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5 things you should be doing to help your child engage in more meaningful play

Your home may actually burst from all the kid’s stuff you own. Between all the birthdays, holidays, and random gifts, kids sure do accumulate a lot of stuff. But’s it’s all good right? Because surely all of these toys will keep them happy, busy, and engaged! They won’t ever get bored because how can you possibly be bored when you have a literal mountain of toys right?! Well friend, I’ve sadly found this to be wrong. I’m sure we have all asked ourselves questions like:

“Why aren’t my kids playing with these toys?”

“Why will they only sit and play for 5 minutes and then get bored?”

“Why won’t they engaged in any of the activities I set up for them?”

If you are asking yourself any of these question, first I want you to know that you are not alone. I still even find myself wondering some of these things from time to time. When I do start asking myself these questions, I know it’s time to re-evalaute what I’m doing.

Next, I want you to know that this post will briefly outline some of the main topics you should be considering. For more detail, refer to my Guide for Keeping Your Child Engaged in Play which goes into more detail (available here).

1.  Are the toys or activities developmentally appropriate?

I know this sounds basic, but toys or activities to that too easy or too complex may not hold your child’s attention for long. Toys that are not challenging enough for an older child will not keep them engaged, and an activity that is too complex for younger ones may just end up causing them frustrations.   It is also important to remember if what we are expecting from our child is realistic for where they are in their development. It would be unrealistic for a 12 month old to sit down for an hour engaging in pretend play.

2. Are you following their interests?

Your child is going to be far more engaged in an activity when it has to do with something they already love. I know as parents and as educators we want to expose our children to new and exciting experiences, but if your child is having a hard time engaging in activities you set up, try putting a spin on it by following their current interests. Do they loves tractors? Try painting with them; their tires leave such fun prints on paper! If “new” isn’t keeping them engaged, then why change what is already working- stick with what they know and love.

3. Are you overwhelming your child with too many toys to choose from?

This is a big one; your child does not need to have access to every single toy in your home. It will not keep them busier having hoards and hoards of toys everywhere. It will only overwhelm them, making it harder for them to focus and engage. Studies have even shown this! (see notes at the end). You have probably even experienced this for yourself; have you ever set foot into a grocery store and had absolutely no idea what to buy even though you are surrounded by options?? Simply select a few toys from different categories for your child to play with and put the rest away. (Bonus: this will also make tidy up time sooo much easier!)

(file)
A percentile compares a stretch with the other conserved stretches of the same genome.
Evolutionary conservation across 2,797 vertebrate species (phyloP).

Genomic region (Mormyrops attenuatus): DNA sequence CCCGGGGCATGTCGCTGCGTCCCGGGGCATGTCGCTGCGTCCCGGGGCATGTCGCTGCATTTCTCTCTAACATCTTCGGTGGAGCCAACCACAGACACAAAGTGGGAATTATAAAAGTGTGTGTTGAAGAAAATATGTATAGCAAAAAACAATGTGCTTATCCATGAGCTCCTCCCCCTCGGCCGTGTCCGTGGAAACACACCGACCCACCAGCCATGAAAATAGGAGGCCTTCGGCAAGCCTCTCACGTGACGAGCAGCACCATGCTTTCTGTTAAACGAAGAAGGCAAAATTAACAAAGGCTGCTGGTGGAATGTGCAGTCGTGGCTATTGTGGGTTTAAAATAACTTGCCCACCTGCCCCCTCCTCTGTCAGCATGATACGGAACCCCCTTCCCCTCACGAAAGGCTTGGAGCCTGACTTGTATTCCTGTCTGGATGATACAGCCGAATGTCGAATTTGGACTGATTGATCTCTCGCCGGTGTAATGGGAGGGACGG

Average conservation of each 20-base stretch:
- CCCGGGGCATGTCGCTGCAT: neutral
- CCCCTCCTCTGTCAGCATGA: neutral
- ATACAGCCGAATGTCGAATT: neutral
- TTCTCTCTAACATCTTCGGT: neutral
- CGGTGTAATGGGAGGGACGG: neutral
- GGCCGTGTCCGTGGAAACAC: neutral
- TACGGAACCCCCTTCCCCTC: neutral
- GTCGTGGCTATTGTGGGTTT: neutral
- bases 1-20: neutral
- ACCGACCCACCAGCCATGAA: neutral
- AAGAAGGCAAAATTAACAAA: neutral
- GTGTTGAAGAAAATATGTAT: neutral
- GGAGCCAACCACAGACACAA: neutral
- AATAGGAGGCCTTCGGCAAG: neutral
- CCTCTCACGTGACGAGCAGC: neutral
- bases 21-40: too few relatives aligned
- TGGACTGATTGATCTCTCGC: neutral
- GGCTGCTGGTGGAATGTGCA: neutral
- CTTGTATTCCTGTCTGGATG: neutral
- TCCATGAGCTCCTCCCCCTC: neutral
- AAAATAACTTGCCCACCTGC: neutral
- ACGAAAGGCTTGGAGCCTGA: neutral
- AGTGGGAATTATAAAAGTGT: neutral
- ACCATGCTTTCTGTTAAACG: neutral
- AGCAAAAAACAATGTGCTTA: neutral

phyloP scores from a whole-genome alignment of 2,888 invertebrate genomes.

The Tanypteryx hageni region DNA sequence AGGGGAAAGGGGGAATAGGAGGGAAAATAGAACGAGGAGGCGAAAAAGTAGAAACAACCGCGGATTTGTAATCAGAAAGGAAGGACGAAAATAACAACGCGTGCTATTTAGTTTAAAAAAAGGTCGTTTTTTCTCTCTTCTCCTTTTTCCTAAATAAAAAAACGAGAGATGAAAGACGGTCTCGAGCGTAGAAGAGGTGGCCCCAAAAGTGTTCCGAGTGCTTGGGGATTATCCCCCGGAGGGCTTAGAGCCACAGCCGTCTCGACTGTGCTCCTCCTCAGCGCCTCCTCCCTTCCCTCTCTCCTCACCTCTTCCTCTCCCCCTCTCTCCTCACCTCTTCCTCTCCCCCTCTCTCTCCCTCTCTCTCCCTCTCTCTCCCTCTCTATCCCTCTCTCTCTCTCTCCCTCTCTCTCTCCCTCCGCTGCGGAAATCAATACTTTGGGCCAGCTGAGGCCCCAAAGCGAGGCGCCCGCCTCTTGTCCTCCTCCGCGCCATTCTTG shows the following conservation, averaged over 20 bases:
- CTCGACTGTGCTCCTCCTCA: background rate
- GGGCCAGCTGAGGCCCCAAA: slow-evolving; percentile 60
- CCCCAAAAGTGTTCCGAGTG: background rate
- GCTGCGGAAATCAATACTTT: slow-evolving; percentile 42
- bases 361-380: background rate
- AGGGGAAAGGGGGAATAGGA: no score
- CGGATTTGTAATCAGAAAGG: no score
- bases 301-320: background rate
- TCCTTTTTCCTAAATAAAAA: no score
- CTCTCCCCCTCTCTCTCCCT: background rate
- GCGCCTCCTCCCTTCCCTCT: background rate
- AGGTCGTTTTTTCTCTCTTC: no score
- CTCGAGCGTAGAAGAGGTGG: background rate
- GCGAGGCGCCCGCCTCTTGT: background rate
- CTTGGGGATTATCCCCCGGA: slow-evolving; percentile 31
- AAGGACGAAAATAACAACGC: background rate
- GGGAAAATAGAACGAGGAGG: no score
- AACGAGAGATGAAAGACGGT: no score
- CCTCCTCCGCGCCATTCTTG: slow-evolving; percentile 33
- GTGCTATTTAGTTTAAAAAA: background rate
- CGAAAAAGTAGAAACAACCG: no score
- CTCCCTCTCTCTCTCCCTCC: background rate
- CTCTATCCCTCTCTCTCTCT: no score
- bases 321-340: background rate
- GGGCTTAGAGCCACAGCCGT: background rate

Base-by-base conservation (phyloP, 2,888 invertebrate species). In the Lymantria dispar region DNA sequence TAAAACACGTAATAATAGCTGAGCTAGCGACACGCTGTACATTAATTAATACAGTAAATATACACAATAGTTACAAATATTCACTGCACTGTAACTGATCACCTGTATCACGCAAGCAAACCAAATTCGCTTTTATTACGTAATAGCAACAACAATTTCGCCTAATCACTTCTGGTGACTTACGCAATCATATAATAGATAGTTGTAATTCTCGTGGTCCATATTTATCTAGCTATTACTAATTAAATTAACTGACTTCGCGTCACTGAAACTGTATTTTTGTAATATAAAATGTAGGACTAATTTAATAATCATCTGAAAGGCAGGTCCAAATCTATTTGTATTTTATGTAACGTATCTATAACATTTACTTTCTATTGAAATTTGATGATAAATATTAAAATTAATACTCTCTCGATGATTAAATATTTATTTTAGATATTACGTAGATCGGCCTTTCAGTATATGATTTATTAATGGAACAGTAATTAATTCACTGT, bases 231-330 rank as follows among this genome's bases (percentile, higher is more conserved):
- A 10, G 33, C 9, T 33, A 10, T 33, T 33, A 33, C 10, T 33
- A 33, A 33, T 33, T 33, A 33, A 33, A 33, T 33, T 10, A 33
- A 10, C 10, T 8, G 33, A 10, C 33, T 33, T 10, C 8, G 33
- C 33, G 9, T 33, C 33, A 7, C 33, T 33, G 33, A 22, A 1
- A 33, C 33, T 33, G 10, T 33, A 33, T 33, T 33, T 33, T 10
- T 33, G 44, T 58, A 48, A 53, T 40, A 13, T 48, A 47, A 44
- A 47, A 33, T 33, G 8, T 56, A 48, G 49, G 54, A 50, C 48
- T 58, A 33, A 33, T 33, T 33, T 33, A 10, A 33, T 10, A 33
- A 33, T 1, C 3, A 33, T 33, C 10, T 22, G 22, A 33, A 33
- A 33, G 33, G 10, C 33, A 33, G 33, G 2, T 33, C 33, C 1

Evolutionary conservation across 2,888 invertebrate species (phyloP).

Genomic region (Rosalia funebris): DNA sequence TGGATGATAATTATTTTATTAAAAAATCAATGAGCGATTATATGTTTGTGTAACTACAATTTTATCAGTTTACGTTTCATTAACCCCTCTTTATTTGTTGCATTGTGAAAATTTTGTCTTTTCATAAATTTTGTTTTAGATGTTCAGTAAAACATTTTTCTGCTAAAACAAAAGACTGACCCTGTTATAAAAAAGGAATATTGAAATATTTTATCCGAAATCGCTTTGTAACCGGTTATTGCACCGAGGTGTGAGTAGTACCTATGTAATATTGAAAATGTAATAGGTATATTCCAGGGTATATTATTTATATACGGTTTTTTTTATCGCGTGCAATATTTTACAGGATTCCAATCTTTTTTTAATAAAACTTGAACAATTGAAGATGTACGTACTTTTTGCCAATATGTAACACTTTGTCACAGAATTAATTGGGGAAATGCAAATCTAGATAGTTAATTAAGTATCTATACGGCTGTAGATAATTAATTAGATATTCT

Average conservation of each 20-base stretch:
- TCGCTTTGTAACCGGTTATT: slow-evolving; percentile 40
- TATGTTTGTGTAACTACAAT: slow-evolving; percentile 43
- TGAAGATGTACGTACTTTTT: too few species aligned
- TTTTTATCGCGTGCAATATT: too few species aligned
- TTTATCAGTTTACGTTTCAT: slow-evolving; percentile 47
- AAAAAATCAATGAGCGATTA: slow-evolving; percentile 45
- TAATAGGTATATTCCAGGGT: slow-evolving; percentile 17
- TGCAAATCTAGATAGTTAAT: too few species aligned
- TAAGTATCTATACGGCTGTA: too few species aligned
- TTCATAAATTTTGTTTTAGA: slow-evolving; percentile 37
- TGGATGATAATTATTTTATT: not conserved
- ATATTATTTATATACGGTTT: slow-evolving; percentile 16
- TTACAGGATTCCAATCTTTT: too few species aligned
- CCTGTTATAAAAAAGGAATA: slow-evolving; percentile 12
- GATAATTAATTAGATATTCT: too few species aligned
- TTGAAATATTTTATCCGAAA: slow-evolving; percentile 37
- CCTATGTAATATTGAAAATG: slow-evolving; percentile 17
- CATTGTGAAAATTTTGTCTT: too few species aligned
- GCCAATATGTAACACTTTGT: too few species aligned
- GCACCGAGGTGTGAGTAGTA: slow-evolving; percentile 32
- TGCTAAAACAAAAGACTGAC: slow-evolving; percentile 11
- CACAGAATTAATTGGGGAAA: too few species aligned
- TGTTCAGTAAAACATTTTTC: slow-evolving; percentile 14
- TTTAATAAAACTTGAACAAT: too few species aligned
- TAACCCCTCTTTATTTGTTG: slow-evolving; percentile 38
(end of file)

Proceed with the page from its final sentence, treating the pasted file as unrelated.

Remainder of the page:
4. Are you switching up the toys?

Since your child now only has a select few toys to play with at one time as the majority are being stored away….this naturally leads to a toy rotation. Toys rotations are magical things! This is where you pack up the toys that are in use, and bring out some of the ones that they haven’t played with or seen in a while. Keep your child’s interests in mind here too; I always have vehicles out and available, it’s just a matter of which ones. For example I have a big bin of vehicles and will just switch the ones I have out. Or I will switch different types of building materials. Also, now that my kids are older, they tend to have favourites that they always have out (Lego or special figurines).

5.  Have you considered how your toys and activities are being stored/presented?

I used to store all of my kid’s toys in a baskets in our living room and I would always wonder why they didn’t all get used. “Out of sight, out of mind” my friends. Try finding a flat surface in the area where toys are stored and have a few toys out on display. For example, ff you have a small shelf in the family room, you could have some of the toys in bins or baskets, and others set up as “prompts” or “invitations to play”. This means take out some of the blocks and make a little tower, this will invite your child to come and build upon this.

Once you have taken all these things into consideration and set up an appropriate environment for your child, it really should help with how they are able to engage, focus, and play. Keep in mind that some children will need your help at first; your child may be able to engage and stay interested, but may still prefer you to be there with them. This is completely normal for younger children; they have not yet mastered independent play. You can teach them this (I had to teach my oldest child this at age 3!), but this topic is for another blog post friend!

Do you want to know MORE about this topic?? My FREE Guide for Keeping Your Child Engaged in Play goes into more detail, you can get it here!

Here’s the research I found about the number of toys in a child’s environment affecting their quality of play.